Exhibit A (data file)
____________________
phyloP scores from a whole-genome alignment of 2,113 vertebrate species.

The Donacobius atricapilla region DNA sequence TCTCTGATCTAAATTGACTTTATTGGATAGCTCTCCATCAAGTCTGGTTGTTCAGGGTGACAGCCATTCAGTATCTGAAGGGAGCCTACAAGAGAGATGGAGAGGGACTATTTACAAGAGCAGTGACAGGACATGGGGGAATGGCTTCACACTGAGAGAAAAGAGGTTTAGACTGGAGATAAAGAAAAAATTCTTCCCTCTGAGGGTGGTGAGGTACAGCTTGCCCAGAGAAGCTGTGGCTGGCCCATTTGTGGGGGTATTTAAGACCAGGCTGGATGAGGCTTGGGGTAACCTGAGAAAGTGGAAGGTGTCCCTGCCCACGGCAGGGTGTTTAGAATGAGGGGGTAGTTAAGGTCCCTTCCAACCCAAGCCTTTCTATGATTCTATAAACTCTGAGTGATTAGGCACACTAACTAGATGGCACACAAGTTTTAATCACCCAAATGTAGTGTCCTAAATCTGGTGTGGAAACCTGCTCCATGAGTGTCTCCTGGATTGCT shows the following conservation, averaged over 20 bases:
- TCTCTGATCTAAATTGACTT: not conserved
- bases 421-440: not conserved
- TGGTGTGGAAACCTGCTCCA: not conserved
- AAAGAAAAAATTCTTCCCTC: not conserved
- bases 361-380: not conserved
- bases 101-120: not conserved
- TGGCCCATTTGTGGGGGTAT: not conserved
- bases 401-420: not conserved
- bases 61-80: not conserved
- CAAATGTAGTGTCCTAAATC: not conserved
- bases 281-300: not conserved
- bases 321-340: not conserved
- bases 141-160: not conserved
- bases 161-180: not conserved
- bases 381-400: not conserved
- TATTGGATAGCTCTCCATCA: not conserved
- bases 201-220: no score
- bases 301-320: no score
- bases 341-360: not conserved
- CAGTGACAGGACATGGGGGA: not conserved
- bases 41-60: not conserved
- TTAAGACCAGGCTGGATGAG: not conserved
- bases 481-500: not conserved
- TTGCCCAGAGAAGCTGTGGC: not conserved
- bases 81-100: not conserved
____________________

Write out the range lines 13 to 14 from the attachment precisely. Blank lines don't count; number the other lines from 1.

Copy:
- bases 281-300: not conserved
- bases 321-340: not conserved